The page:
The Math in Media: TV Edition
There are many ways to measure various forms of media. To help my clients achieve the best ROI from their media campaigns, I look to the math behind the media to ensure their marketing objectives and target audiences are reached. With each form of media, there are specific numbers to understand and focus on that truly make a difference. Not only for deciding which mediums to use, but how much to invest in them. While looking at the numbers is important, there are other factors to consider as well.
What most media buyers focus on:
The most common way that a media agency coordinates a television buy for their clients is through the evaluation of ratings and reach and frequency. Clients provide target audience information and the agency will use automated platforms to help them build and “optimize” a plan based on GRP’s or Impressions.
Rating points are how viewership is measured for either a television program itself or specified time period. They are calculated against a demographic such as U.S. households, Adults 18-49, Women 35-54 etc. Each rating point represents 1% of a potential demographic market audience. A show that obtains a rating of 8.0 points is being viewed by approximately 8% percent of that targeted demographic market during that time period.
In the U.S., the term “TV ratings” usually makes people think of Nielsen because Nielsen Media Research has become the standard national measurement service for the television industry in the United States and Canada. Nielson measures the number of people watching television shows and makes its data available to the television and cable networks, advertisers, and the media.
Nielsen uses a technique called statistical sampling to rate shows. This technique is very much like what pollsters will use to try to predict the outcome of political elections. Nielsen creates a randomly selected sample audience and then counts how many in that audience view each program. They will pull data from the sample and estimate the number of viewers in the measured population watching a show. While these numbers may be as close to “realistic” as a television audience measurement can get, they don’t tell the whole story or shed light on other factors that are important to the advertiser. The information is based on a very small number of households that they then assume represent the viewing habits of all households.
In addition to ratings, buyers also put a large focus on the overall reach and frequency for the campaign through Gross Rating Points. GRPs are calculated by multiplying the audience reached by the frequency of its exposure to the message during a given time period. The reach and frequency numbers help to predict the percentage of the target demographic that will have an opportunity to view an ad and the number of times they will have that opportunity throughout the campaign.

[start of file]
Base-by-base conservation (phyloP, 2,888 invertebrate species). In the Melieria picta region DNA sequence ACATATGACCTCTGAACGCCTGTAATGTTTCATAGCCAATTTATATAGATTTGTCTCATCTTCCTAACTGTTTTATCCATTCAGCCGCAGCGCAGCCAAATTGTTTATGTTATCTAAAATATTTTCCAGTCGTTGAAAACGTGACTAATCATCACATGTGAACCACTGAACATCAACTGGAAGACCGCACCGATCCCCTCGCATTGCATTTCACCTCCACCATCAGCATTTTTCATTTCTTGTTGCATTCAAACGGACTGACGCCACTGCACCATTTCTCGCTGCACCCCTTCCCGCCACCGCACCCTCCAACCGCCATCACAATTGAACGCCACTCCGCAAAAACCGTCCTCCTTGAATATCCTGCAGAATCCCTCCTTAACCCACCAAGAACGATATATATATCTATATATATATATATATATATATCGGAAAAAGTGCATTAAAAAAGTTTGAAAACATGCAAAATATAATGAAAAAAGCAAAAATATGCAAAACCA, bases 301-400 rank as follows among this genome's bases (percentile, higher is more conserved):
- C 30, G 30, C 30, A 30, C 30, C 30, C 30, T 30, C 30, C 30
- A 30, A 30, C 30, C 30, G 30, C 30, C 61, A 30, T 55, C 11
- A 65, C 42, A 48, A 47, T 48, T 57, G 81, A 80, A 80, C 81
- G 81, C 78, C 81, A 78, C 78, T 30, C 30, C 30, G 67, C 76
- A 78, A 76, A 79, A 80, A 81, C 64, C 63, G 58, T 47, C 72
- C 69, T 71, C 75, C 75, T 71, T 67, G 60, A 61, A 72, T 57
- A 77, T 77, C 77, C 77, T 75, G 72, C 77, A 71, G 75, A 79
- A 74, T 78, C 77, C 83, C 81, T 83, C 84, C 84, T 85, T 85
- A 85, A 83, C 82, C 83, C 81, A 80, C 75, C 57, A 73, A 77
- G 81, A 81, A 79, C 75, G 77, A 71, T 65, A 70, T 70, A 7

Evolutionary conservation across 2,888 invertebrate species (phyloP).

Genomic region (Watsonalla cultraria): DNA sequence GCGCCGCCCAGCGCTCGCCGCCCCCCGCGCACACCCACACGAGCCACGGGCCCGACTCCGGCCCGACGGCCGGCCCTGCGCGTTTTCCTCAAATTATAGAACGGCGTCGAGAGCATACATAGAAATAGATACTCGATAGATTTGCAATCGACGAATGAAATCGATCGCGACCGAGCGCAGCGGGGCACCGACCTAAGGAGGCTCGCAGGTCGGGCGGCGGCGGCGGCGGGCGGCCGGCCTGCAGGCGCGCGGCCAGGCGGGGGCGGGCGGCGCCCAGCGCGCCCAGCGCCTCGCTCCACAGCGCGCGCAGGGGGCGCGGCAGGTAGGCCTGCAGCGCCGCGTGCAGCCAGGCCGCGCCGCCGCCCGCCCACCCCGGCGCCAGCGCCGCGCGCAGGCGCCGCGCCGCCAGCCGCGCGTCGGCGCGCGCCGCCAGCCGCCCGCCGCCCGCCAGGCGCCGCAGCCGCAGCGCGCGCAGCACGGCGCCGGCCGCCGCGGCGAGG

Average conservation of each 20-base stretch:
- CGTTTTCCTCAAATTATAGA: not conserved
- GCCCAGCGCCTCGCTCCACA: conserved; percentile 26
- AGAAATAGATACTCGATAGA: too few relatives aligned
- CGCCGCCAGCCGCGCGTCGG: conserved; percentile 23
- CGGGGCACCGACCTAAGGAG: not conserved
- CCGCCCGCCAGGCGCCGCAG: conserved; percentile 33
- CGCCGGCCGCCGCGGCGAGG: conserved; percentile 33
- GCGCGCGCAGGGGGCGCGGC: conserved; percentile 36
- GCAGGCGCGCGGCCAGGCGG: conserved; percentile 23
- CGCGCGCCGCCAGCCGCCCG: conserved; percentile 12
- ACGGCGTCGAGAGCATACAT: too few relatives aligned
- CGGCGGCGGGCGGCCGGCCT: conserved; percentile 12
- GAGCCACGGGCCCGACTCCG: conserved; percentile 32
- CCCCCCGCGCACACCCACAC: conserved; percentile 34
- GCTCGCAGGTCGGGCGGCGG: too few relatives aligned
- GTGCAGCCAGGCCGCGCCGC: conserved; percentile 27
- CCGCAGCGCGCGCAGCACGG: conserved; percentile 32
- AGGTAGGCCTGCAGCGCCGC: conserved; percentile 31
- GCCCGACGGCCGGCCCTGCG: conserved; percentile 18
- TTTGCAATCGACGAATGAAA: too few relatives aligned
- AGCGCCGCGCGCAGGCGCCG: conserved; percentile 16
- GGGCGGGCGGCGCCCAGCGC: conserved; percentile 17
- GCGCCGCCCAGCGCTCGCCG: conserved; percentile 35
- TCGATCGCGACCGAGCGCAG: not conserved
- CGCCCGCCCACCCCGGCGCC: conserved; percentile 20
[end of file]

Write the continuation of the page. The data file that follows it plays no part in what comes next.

Other factors that should be considered:
While ratings, GRP’s and reach and frequency are important sources of information to consider when buying TV ad space, they simply aren’t reliable enough to be the only determining factor because often their numbers don’t just add up. After working with advertisers for more than 25 years, I have found other areas to include when coordinating and strategizing a TV buy.
Often, but not always a general rating number maybe based on general average national viewing numbers. For a mid-market or regional company, the rating numbers may not be an accurate representation of their geographic area of focus. What people are watching in Philadelphia Pennsylvania, may differ greatly from what people are watching in Akron Ohio regardless of what the overall ratings say. This is just another reason why selecting programming based solely on rating points may not be a good idea. Look at the factors of the audience in that market. Things like their education levels, employment, income levels, past times and hobbies and outdoor and indoor activities popular in that region.
Another area to consider is the potential to reach important secondary audiences. This can make a huge difference when coordinating the placement of a TV commercial for an advertiser. If a media buyer’s sole focus is strictly on the primary target ratings, they could be missing out on other viewing options that appeal to a large secondary market audience as well.
And while the coordination of a television media plan and targeting the right audiences with the selection of shows and networks is extremely important, the follow up of the campaign is just as important, if not more so. No matter how well a plan has been organized, it doesn’t mean anything to a client if their ads are not delivered as contracted.
While every tv media outlet promises to “make good” on any spots that were missed, you would be surprised at how often their replacement options aren’t very close to what the original selection may have delivered. Since they too only focus on the rating points and in only the primary demo, in their mind, the numbers add up. But as I always say, don’t charge me for a pound of filet mignon and then serve me a pound of ground beef. Their weight may be the same, but their quality is certainly different!